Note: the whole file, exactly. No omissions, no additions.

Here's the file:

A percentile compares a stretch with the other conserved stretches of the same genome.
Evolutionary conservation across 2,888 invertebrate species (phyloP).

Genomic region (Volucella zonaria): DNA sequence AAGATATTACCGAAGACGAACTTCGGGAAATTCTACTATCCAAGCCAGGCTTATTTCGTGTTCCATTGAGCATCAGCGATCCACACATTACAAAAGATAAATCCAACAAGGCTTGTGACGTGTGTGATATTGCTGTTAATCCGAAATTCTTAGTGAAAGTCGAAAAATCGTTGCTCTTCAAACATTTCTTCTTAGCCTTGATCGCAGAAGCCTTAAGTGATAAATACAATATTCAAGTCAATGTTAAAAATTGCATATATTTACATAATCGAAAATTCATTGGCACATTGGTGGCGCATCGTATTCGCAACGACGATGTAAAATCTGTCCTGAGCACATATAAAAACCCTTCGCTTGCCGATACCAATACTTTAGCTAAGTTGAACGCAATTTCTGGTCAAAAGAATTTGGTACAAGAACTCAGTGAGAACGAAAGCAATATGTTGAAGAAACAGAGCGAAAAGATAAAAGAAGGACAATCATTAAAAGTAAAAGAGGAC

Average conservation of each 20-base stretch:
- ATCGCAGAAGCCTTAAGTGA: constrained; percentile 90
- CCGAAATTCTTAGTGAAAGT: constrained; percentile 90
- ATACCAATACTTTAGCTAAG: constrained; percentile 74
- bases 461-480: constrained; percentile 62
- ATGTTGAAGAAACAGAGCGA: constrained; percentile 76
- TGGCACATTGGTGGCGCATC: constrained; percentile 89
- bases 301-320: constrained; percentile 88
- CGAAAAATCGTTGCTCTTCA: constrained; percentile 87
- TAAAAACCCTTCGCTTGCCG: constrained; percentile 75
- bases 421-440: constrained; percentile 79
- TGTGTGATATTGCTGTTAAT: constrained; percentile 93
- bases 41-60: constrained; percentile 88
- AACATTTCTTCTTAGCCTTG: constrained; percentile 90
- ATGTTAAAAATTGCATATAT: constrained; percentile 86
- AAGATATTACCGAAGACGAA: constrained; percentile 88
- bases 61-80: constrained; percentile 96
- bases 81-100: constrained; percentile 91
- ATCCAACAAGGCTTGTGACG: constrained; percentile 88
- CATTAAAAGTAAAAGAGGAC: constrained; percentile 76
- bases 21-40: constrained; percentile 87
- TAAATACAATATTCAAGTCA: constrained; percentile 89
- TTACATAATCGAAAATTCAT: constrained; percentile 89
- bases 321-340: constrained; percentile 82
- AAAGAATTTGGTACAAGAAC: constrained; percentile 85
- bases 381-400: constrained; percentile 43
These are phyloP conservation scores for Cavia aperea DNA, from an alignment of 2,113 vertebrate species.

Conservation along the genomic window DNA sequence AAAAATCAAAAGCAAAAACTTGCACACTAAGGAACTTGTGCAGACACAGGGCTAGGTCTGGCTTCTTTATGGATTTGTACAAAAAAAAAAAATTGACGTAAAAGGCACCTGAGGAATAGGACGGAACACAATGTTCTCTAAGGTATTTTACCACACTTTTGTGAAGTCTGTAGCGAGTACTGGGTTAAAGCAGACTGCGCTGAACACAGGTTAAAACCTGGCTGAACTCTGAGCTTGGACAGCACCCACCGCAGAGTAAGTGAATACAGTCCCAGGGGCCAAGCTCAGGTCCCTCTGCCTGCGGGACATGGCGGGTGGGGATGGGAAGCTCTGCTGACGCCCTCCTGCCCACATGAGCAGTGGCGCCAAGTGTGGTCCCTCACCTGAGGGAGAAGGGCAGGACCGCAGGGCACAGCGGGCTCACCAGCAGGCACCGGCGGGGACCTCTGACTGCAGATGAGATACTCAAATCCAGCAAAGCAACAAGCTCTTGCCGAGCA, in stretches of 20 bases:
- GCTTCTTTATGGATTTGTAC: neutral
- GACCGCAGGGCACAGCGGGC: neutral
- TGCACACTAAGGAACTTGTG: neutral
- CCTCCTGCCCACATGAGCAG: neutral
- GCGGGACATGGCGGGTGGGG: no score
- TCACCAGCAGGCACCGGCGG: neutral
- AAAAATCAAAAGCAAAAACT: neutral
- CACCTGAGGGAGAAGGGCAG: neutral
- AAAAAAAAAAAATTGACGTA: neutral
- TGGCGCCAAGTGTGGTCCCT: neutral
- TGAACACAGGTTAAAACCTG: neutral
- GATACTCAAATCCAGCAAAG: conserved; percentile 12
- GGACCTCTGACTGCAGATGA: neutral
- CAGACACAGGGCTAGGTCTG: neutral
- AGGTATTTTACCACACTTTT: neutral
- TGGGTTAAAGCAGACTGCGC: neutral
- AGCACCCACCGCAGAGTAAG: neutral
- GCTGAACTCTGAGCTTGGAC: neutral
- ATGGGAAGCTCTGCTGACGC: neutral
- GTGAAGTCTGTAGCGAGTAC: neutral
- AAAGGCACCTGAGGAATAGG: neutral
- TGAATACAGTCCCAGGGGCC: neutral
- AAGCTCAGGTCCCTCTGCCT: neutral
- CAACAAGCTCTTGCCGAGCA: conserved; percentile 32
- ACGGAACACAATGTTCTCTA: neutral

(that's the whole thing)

A percentile compares a stretch with the other conserved stretches of the same genome.
Evolutionary conservation across 2,888 invertebrate species (phyloP).

Genomic region (Volucella zonaria): DNA sequence AAGATATTACCGAAGACGAACTTCGGGAAATTCTACTATCCAAGCCAGGCTTATTTCGTGTTCCATTGAGCATCAGCGATCCACACATTACAAAAGATAAATCCAACAAGGCTTGTGACGTGTGTGATATTGCTGTTAATCCGAAATTCTTAGTGAAAGTCGAAAAATCGTTGCTCTTCAAACATTTCTTCTTAGCCTTGATCGCAGAAGCCTTAAGTGATAAATACAATATTCAAGTCAATGTTAAAAATTGCATATATTTACATAATCGAAAATTCATTGGCACATTGGTGGCGCATCGTATTCGCAACGACGATGTAAAATCTGTCCTGAGCACATATAAAAACCCTTCGCTTGCCGATACCAATACTTTAGCTAAGTTGAACGCAATTTCTGGTCAAAAGAATTTGGTACAAGAACTCAGTGAGAACGAAAGCAATATGTTGAAGAAACAGAGCGAAAAGATAAAAGAAGGACAATCATTAAAAGTAAAAGAGGAC

Average conservation of each 20-base stretch:
- ATCGCAGAAGCCTTAAGTGA: constrained; percentile 90
- CCGAAATTCTTAGTGAAAGT: constrained; percentile 90
- ATACCAATACTTTAGCTAAG: constrained; percentile 74
- bases 461-480: constrained; percentile 62
- ATGTTGAAGAAACAGAGCGA: constrained; percentile 76
- TGGCACATTGGTGGCGCATC: constrained; percentile 89
- bases 301-320: constrained; percentile 88
- CGAAAAATCGTTGCTCTTCA: constrained; percentile 87
- TAAAAACCCTTCGCTTGCCG: constrained; percentile 75
- bases 421-440: constrained; percentile 79
- TGTGTGATATTGCTGTTAAT: constrained; percentile 93
- bases 41-60: constrained; percentile 88
- AACATTTCTTCTTAGCCTTG: constrained; percentile 90
- ATGTTAAAAATTGCATATAT: constrained; percentile 86
- AAGATATTACCGAAGACGAA: constrained; percentile 88
- bases 61-80: constrained; percentile 96
- bases 81-100: constrained; percentile 91
- ATCCAACAAGGCTTGTGACG: constrained; percentile 88
- CATTAAAAGTAAAAGAGGAC: constrained; percentile 76
- bases 21-40: constrained; percentile 87
- TAAATACAATATTCAAGTCA: constrained; percentile 89
- TTACATAATCGAAAATTCAT: constrained; percentile 89
- bases 321-340: constrained; percentile 82
- AAAGAATTTGGTACAAGAAC: constrained; percentile 85
- bases 381-400: constrained; percentile 43
These are phyloP conservation scores for Cavia aperea DNA, from an alignment of 2,113 vertebrate species.

Conservation along the genomic window DNA sequence AAAAATCAAAAGCAAAAACTTGCACACTAAGGAACTTGTGCAGACACAGGGCTAGGTCTGGCTTCTTTATGGATTTGTACAAAAAAAAAAAATTGACGTAAAAGGCACCTGAGGAATAGGACGGAACACAATGTTCTCTAAGGTATTTTACCACACTTTTGTGAAGTCTGTAGCGAGTACTGGGTTAAAGCAGACTGCGCTGAACACAGGTTAAAACCTGGCTGAACTCTGAGCTTGGACAGCACCCACCGCAGAGTAAGTGAATACAGTCCCAGGGGCCAAGCTCAGGTCCCTCTGCCTGCGGGACATGGCGGGTGGGGATGGGAAGCTCTGCTGACGCCCTCCTGCCCACATGAGCAGTGGCGCCAAGTGTGGTCCCTCACCTGAGGGAGAAGGGCAGGACCGCAGGGCACAGCGGGCTCACCAGCAGGCACCGGCGGGGACCTCTGACTGCAGATGAGATACTCAAATCCAGCAAAGCAACAAGCTCTTGCCGAGCA, in stretches of 20 bases:
- GCTTCTTTATGGATTTGTAC: neutral
- GACCGCAGGGCACAGCGGGC: neutral
- TGCACACTAAGGAACTTGTG: neutral
- CCTCCTGCCCACATGAGCAG: neutral
- GCGGGACATGGCGGGTGGGG: no score
- TCACCAGCAGGCACCGGCGG: neutral
- AAAAATCAAAAGCAAAAACT: neutral
- CACCTGAGGGAGAAGGGCAG: neutral
- AAAAAAAAAAAATTGACGTA: neutral
- TGGCGCCAAGTGTGGTCCCT: neutral
- TGAACACAGGTTAAAACCTG: neutral
- GATACTCAAATCCAGCAAAG: conserved; percentile 12
- GGACCTCTGACTGCAGATGA: neutral
- CAGACACAGGGCTAGGTCTG: neutral
- AGGTATTTTACCACACTTTT: neutral
- TGGGTTAAAGCAGACTGCGC: neutral
- AGCACCCACCGCAGAGTAAG: neutral
- GCTGAACTCTGAGCTTGGAC: neutral
- ATGGGAAGCTCTGCTGACGC: neutral
- GTGAAGTCTGTAGCGAGTAC: neutral
- AAAGGCACCTGAGGAATAGG: neutral
- TGAATACAGTCCCAGGGGCC: neutral
- AAGCTCAGGTCCCTCTGCCT: neutral
- CAACAAGCTCTTGCCGAGCA: conserved; percentile 32
- ACGGAACACAATGTTCTCTA: neutral